Sales tax cheaters in New York continue to face criminal prosecution from the combined efforts of the New York State Department of Taxation and Finance and prosecutors offices statewide.
The usual scenario is a restaurant or bar that charges sales tax to customers, collects the sales tax, but fails to pay over these taxes to the state. Simply stated, this is a theft. People who steal need criminal defense attorneys to represent them because New York, like other states, does not take kindly to having business owners steal taxes and sees to it that such people are prosecuted as a Brooklyn business owner recently learned.
A Brooklyn corporation and its owner pleaded guilty in State Supreme Court to having stolen $200,000 in sales taxes from the state by collecting sales taxes from the customers of a now closed restaurant known as reBar and pocketing the money. They also pleaded guilty to failing to collect $1.2 million dollars in sales tax during a three year period ending in 2012.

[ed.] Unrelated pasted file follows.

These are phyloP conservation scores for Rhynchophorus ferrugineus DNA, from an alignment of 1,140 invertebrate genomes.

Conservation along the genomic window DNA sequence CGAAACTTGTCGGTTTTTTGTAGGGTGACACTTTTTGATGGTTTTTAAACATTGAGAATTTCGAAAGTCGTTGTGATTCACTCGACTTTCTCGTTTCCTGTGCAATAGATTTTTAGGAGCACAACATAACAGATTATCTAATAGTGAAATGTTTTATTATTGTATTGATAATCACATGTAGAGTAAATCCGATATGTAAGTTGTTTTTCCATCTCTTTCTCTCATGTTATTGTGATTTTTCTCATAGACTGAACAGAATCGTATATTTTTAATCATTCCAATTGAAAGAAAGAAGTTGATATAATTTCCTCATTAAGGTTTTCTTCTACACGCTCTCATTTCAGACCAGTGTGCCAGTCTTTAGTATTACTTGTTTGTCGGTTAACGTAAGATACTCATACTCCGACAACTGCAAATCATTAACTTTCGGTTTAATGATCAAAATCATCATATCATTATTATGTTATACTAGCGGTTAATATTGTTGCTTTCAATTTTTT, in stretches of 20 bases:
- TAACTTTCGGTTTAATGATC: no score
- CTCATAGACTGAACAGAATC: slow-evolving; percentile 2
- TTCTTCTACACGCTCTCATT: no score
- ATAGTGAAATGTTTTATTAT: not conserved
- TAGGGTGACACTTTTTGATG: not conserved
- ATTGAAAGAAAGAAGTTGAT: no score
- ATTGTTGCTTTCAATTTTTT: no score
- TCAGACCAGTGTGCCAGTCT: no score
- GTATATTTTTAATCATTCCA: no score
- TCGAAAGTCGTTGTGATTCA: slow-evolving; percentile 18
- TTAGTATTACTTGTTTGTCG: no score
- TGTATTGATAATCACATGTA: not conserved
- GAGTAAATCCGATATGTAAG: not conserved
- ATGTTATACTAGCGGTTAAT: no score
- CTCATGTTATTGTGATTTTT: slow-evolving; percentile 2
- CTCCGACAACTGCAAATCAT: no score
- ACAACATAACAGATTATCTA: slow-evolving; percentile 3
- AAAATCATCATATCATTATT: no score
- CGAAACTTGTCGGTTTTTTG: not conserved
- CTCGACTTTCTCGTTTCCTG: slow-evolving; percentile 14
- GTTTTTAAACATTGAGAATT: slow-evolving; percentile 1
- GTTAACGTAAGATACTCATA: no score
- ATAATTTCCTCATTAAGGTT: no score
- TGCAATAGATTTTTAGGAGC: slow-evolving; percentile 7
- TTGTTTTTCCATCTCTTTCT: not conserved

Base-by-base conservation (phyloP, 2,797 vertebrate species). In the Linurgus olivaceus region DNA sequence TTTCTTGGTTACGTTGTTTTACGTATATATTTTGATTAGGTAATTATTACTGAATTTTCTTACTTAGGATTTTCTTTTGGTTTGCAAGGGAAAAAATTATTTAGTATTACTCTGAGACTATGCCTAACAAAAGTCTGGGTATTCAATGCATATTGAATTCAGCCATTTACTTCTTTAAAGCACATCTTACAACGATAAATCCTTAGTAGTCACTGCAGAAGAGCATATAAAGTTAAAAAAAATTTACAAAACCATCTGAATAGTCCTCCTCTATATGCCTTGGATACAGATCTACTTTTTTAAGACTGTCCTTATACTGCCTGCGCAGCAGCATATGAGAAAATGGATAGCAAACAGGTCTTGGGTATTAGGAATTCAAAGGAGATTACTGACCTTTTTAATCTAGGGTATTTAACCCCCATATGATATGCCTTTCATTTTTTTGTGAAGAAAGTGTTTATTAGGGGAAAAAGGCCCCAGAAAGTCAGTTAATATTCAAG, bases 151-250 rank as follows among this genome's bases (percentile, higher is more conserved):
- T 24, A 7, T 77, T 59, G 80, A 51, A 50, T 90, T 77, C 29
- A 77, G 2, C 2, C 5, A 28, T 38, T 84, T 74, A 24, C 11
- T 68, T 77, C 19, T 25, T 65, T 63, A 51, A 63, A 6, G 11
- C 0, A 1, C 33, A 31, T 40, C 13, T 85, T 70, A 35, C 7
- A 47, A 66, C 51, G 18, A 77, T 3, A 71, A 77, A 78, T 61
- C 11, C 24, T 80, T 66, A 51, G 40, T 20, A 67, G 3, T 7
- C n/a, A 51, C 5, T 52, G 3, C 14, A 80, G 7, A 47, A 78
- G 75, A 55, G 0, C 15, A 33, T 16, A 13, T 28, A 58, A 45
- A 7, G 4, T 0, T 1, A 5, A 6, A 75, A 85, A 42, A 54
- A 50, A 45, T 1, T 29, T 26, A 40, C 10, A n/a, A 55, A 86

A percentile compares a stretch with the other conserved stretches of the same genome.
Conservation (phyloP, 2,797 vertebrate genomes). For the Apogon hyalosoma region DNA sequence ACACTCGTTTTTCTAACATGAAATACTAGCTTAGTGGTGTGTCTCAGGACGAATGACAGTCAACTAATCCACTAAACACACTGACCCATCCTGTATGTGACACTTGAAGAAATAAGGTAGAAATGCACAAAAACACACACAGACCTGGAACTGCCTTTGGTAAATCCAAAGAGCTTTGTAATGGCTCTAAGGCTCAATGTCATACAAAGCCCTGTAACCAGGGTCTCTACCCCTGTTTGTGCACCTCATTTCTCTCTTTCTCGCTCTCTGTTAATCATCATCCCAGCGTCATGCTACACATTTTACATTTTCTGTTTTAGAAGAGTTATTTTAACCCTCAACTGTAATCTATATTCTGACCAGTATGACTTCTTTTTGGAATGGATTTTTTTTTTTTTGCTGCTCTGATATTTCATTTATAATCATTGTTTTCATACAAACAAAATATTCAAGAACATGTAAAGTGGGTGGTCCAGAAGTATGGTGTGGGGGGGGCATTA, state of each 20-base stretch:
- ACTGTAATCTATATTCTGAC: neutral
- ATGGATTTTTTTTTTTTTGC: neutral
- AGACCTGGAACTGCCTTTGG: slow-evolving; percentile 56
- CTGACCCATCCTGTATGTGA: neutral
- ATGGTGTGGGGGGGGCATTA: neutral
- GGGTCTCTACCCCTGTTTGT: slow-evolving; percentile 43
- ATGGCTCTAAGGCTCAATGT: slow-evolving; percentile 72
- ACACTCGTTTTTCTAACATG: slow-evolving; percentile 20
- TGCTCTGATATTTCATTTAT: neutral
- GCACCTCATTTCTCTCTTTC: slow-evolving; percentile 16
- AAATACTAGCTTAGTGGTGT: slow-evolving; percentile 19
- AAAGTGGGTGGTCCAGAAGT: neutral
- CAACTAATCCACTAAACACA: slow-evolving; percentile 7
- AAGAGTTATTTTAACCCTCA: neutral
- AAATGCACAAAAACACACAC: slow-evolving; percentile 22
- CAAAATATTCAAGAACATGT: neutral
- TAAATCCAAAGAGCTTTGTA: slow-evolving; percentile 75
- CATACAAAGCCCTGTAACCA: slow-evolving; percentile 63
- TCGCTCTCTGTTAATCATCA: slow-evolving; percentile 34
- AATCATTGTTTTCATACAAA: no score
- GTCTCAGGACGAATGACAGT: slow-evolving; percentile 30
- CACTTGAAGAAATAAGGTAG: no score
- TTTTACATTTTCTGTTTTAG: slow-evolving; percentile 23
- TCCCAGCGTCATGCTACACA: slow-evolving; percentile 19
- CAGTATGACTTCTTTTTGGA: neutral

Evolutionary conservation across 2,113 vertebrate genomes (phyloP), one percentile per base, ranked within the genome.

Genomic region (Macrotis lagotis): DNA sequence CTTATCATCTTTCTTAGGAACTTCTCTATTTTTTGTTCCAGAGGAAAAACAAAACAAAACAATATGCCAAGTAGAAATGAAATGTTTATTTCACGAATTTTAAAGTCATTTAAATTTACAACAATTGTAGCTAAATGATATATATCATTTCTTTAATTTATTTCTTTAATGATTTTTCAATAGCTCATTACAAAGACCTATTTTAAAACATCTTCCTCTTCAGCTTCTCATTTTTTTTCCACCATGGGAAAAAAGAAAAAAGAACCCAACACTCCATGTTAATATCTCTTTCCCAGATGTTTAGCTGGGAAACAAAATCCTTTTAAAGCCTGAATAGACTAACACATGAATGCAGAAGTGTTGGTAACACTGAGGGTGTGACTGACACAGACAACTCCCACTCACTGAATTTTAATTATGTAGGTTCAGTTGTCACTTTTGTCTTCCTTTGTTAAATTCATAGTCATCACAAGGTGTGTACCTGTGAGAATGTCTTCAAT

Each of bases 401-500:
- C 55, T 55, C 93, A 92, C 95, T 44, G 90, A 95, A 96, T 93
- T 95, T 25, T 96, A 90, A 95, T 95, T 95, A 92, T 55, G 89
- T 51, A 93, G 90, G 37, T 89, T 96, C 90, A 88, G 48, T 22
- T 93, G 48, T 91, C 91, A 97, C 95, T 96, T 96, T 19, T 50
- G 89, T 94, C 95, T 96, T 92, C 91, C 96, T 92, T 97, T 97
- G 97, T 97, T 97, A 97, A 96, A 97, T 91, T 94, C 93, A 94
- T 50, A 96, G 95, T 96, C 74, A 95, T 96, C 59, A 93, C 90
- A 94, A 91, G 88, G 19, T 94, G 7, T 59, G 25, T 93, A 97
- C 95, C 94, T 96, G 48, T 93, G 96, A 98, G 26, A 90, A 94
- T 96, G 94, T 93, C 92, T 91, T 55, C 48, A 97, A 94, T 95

The defendants pleaded guilty to grand larceny in the second degree
§ 155.40 Grand larceny in the second degree. A person is guilty of grand larceny in the second degree when he steals property and when: 1. The value of the property exceeds fifty thousand dollars;
Grand larceny in the second degree is a class C felony.
Kings County District Attorney Thompson said, “When consumers pay sales tax they expect those funds to go into the public treasury. The state is dependent upon the collection of taxes to operate its government. Greedy business owners who illegally pocket sales taxes or fail to charge tax in exchange for a cash deal are in fact cheating all New Yorkers.”.”
The 41 year old restaurant owner is expected to be sentenced to three and a third to ten years in state prison upon being sentenced in July.
New York state means business when it prosecutes sales tax offenders. Getting an attorney involved early in the process is critical to the defense. Greenspan & Greenspan represents clients facing such charges. Please call us if you or your business faces a sales tax investigation